I know. Can you even think of a bad performance [Hackman ever gave]? He didn’t give them. He always does a great job, and doesn’t change his voice a lot or his look. But he was on the Actors’ Studio once. It’s really moving because [James Lipton] says, “Now we get to the part of the show that many people have sat in your seat, Gene, they have this backstory: a parent that left as a child.” And Gene kind of smiles and nods. “Your father left when you were a kid.” He’s like, “Yes,” and he kind of smiles. And [Lipton] said, “What happened?” He said, “Well, actually, I was playing the last time I saw him. I was playing with a friend down the street. Then he drove by and just kind of waved, and that was the last time I saw him.” And then all of sudden, he sort of starts to cry and kind of has to turn away. And he says, “It’s only been 65 years, you’d think I’d be over it.” And you see that something that happened to him as a child, it’s informed his whole life and probably fuels some of that anger that he could tap into sometimes on a movie. He can play a genuinely tough guy — like in Mississippi Burning. Well, he’s like that in real life. But yeah, he’s great.
I saw the trailer for Zoolander 2 in theaters this weekend. That film was popular, but it wasn’t Wedding Crashers.
It wasn’t even that popular.
It came out right after 9/11.
That certainly didn’t help.
Yeah. It didn’t do much business, but now, when I’m traveling, specially in Europe, that’s one of the No. 1 movies that people will come up to me about. It developed a following. And now people look back on that as, “Oh, that was a huge movie, wasn’t it?” No. It wasn’t. It’s funny how that’s happened. You never know how they’re going to turn out, but I felt like [the sequel] began with just a really funny script, and to me, it seems like it can be really funny. We had a good time working on it.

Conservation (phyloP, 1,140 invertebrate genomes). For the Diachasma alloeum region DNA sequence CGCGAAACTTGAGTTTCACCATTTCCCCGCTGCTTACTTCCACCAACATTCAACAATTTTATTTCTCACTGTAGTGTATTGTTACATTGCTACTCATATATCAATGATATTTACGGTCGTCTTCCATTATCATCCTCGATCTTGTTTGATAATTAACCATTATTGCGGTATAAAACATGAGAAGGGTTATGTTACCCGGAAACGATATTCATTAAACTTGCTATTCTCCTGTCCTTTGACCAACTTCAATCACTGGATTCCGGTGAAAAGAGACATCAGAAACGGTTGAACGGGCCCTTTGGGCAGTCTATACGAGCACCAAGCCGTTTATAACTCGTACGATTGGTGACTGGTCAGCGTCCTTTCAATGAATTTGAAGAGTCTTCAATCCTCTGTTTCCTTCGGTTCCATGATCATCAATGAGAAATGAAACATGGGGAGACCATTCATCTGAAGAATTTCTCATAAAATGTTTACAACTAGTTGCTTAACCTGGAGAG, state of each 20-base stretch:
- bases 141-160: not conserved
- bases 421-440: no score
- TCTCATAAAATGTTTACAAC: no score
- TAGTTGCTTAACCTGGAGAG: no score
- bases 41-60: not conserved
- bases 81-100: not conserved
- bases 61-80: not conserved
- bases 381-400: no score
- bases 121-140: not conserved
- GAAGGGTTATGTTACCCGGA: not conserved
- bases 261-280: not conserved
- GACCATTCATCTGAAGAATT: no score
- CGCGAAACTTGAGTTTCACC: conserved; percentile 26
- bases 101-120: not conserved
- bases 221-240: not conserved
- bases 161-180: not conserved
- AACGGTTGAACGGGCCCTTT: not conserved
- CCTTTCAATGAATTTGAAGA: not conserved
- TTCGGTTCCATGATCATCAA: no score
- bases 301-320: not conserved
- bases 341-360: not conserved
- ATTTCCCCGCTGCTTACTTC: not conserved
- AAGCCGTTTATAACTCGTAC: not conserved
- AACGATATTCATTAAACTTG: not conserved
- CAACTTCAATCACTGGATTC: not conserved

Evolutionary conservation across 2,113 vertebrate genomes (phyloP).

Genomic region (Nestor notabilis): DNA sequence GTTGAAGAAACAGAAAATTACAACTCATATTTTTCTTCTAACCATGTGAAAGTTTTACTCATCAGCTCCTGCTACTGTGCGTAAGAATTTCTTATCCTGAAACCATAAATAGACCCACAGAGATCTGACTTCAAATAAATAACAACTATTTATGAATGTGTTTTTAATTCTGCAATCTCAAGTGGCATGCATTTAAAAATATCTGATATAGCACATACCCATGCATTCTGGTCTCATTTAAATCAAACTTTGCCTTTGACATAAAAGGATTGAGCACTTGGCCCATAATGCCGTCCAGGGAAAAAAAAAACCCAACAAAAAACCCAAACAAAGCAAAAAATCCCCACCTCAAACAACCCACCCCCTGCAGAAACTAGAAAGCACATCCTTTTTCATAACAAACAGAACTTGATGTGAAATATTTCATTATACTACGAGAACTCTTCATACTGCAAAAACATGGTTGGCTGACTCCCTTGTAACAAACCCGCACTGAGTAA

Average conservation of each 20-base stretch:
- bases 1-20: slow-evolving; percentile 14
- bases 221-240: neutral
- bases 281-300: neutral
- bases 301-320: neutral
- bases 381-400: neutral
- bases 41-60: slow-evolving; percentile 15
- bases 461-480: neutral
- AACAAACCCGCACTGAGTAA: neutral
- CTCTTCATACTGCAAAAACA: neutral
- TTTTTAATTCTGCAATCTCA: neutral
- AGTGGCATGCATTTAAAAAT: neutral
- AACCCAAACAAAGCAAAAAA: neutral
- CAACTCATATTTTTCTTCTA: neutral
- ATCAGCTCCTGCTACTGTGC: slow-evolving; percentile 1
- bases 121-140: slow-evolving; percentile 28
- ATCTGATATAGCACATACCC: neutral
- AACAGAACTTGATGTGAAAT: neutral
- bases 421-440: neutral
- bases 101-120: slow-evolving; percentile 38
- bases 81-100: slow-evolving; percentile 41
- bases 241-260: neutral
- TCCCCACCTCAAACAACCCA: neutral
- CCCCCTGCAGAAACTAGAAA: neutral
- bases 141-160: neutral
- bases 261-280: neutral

Has the relationship changed between these two characters: Derek and Hansel?
I would say some of the dynamic between us kind of mirrors the first movie a little bit. They don’t always get along.
There was a mention a few months ago on either what might be your official Twitter account or one that’s posing as you—
I’m not on Twitter.
Well, there was a mention of maybe a Shanghai sequel…
Oh, yeah. I don’t know if it’s happening, but when I was in Rome, Jon Glickman, one of the producers of that, I did see him and he was talking that Jackie [Chan] may be interested in doing one. I know that I always had a great time playing that character, playing with Jackie, so we’ll see.